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25th September 2017

Review: Victoria and Abdul

Even Dame Judi can’t save this Royalist fantasy of exotic servant-hood

Dame Judi Dench returns to her role as Queen Victoria, first debuted in John Madden’s Mrs Brown in 1997, and brings another unlikely friendship to our screens. Though this time not between a Queen and a Scottish commoner, but a weary ruler and her devoted Indian servant.

Victoria and Abdul sees Stephen Frears take on the final years of Queen Victoria’s life, portraying a depressed and haggard old woman who becomes transformed and bedazzled by a charming, young, Indian clerk, played by Ali Fazal. Victoria develops an obsessive fascination with Indian-Muslim culture, but Frears’ well-meaning period flick has a plain disregard for the wider international issues that shaped this complicit relationship with hierarchy, failing altogether to deliver a kind of resolution with which you could feel completely comfortable.

Dame Judi Dench is, as ever, wonderful at playing the sultry, self-righteous, figure of authority. But even her performance is not enough to save this glorification of servitude and grovelling, which is at best disguised as some sort of aspirational, unexpected friendship, defying all odds and taboos.

A stellar cast and strange moments of exaggerated comedy provided some light relief; Eddie Izzard playing stuffy Prince Bertie was the convincing villain of the story, and Michael Gambon as Lord Salisbury gave some humorous one-liners, but the comedy was often nonsensical, and simply added to the overall feeling of discomfort. I would question how appropriate and credible it was to include Abdul’s joke, “at least I think that’s the right way around!” when introducing his wife and mother-in-law, who were both wearing identical burqas.

At first, some of the exaggerated caricatures of pompous English aristocracy seemed like a promising satire, but this film was far from a critique or commentary. I think it was just trying to be ‘cute’. What it became instead was a validation of colonial servitude, and seems to absolve Queen Victoria of any responsibility.

It did, at times, try its best to portray some taboos being defied. The way Abdul’s wife slowly removes her burqa in front of the Queen to reveal a stunning, shimmery, colourful dress and decorated face, is a quietly beautiful moment; this celebration and understanding of this aspect of Muslim culture felt like something actually quite remarkable, in this otherwise unremarkable film. Victoria’s fascination with Indian-Muslim culture was a perhaps refreshing take on the era, but does little to erase the wider tensions of British rule in India — something I could not get out of my head for the entire hour and 52 minutes.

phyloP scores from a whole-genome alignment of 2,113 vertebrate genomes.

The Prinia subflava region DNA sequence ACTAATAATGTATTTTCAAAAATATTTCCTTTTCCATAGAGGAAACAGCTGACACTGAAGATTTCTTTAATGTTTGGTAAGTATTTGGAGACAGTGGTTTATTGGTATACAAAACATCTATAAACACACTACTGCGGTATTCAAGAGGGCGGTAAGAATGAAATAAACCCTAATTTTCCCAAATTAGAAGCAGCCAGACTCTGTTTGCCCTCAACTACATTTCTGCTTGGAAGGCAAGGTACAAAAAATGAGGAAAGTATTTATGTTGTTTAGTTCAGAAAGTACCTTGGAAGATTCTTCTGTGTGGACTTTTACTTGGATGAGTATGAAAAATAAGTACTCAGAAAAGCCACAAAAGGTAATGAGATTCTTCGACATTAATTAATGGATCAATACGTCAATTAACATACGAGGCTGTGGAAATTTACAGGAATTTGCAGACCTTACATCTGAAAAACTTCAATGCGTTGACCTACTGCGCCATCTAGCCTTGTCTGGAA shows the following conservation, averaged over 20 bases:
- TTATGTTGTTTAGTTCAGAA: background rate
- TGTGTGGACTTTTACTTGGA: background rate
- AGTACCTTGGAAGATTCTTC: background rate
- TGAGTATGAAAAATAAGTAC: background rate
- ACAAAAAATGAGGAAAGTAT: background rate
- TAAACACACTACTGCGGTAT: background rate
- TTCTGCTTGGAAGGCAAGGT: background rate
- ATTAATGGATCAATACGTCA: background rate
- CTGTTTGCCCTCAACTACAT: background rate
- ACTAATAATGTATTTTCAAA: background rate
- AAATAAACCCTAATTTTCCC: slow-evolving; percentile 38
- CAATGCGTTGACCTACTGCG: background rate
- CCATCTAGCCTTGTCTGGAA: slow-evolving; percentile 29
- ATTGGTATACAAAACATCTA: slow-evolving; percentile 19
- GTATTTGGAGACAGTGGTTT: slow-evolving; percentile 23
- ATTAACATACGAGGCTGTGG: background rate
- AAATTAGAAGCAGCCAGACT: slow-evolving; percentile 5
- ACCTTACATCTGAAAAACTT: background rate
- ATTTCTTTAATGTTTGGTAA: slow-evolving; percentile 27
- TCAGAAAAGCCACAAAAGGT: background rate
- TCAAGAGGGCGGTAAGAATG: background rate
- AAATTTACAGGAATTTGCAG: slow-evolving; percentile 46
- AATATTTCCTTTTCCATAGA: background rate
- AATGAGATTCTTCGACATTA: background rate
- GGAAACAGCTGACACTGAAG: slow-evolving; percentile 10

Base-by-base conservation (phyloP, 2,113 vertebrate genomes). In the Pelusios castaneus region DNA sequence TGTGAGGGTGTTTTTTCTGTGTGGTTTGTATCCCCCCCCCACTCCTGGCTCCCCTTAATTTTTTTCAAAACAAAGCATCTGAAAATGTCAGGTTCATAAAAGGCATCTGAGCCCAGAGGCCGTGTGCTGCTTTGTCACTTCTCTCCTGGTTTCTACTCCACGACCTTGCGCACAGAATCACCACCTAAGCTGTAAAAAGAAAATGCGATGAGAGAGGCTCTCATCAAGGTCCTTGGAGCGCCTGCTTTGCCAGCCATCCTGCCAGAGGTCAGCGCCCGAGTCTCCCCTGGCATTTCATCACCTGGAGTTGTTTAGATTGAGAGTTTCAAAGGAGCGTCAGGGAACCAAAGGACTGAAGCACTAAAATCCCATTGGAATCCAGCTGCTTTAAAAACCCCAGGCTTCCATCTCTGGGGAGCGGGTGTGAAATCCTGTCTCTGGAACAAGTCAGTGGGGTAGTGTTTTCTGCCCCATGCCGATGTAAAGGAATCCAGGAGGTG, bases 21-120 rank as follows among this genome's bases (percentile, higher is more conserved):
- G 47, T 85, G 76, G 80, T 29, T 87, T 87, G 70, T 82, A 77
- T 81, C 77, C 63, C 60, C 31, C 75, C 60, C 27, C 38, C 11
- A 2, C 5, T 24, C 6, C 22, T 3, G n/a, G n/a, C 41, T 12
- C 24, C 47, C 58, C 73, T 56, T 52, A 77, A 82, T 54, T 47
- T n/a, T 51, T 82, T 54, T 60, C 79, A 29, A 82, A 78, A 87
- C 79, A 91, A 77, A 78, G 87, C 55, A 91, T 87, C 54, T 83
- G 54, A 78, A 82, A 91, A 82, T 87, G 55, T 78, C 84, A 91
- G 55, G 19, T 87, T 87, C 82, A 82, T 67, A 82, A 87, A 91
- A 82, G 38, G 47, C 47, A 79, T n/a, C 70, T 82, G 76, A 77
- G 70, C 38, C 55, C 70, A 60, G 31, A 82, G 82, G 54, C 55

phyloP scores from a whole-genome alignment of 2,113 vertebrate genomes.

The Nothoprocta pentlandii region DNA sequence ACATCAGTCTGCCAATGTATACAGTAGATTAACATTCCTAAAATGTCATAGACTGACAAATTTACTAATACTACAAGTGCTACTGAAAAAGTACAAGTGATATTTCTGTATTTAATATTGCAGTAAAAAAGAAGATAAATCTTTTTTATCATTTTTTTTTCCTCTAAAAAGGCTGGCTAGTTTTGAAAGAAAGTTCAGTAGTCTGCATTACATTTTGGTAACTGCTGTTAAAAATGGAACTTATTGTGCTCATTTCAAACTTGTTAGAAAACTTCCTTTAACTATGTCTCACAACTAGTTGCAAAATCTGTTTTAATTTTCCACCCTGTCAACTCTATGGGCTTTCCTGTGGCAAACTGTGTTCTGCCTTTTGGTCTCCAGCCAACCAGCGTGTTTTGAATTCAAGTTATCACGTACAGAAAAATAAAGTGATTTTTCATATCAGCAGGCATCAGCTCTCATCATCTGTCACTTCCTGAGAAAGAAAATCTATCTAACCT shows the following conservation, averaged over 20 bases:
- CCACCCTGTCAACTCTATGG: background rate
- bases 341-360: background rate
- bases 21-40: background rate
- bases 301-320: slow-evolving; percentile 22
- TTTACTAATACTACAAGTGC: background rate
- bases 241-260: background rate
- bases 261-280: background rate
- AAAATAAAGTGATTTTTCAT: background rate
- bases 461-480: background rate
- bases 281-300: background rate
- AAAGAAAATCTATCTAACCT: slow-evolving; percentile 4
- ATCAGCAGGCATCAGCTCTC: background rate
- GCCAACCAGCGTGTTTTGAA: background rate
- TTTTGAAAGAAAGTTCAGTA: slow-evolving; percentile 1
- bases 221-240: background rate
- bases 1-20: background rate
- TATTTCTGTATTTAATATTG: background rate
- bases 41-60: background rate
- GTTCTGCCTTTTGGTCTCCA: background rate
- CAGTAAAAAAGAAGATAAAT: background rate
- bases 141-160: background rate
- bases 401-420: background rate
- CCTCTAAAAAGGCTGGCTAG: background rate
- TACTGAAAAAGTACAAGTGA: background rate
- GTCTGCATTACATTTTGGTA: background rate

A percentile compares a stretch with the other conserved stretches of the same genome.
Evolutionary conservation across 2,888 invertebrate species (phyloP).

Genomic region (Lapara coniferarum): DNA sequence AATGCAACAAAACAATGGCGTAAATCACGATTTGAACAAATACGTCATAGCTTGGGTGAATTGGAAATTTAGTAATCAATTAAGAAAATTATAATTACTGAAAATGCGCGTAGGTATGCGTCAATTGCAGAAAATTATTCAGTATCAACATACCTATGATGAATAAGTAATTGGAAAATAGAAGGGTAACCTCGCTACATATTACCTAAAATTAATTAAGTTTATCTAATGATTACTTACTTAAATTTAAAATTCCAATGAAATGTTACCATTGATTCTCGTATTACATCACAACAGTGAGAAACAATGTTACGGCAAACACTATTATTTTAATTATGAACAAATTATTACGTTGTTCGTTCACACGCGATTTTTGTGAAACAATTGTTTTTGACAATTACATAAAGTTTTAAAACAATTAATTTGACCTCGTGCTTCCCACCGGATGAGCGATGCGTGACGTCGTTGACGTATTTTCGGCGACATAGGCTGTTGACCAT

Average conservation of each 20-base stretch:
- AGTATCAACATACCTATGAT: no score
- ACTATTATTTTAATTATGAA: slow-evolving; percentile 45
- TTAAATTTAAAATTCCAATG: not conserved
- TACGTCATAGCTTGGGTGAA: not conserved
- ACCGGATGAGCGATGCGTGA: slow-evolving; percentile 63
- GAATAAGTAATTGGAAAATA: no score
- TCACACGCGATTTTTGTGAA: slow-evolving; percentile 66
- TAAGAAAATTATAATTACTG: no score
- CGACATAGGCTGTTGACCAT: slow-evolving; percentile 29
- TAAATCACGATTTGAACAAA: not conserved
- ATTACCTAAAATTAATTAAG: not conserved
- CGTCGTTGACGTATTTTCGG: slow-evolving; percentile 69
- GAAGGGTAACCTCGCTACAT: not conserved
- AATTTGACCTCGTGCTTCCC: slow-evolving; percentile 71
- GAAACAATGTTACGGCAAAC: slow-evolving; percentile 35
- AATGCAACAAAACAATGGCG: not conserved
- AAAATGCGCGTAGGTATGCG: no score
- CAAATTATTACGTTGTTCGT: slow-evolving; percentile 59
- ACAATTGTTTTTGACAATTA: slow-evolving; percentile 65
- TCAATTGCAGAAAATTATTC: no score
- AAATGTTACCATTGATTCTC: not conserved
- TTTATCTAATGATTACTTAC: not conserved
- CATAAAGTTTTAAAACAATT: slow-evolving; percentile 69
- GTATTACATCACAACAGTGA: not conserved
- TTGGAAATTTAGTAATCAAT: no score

This film would (rightly) not have had the same capacity for charm and allure had the story been about a snooty king who develops a lustful and endearing fascination for an ‘exotic’ female servant. That said, even with the roles reversed, Victoria and Abdul falls short of the clearly attempted and anticipated appeal.

The final scene is nearly as baffling as trying to understand why someone fought to tell this story in the first place. In a moment — I imagine — intended to hit hard with poignant and emotional resolution, Abdul leans down and kisses the foot of a towering statue of Queen Victoria. As the camera zooms out, we see that the statue resides in the gardens near the Taj Mahal; Victoria got her wish to go after all.

As this was a story much more about Victoria’s lonely and depressed final years, and her lust for life resurrected by her Indian servant, it felt slightly redundant and morally obligated when the end credits explained “India gained independence from Britain in 1947.” Almost half a century after poor Abdul was whispering “Good morning” to a statue of the Queen of England.

Victoria and Abdul tries to be charming, endearing and heartfelt, but its emphasis on the Queen’s boisterous demands, inescapable loneliness, and frustration with the advisers surrounding her left little dialogue and focus on Abdul, who came across as a devoted, unquestioning servant. The Queen became his “most special person” for reasons never really explained. There’s probably not much truth to be found here, about which the film is fairly honest. It had some lovely moments and gave some small laughs, but I doubt, however, that this was a story worth telling.


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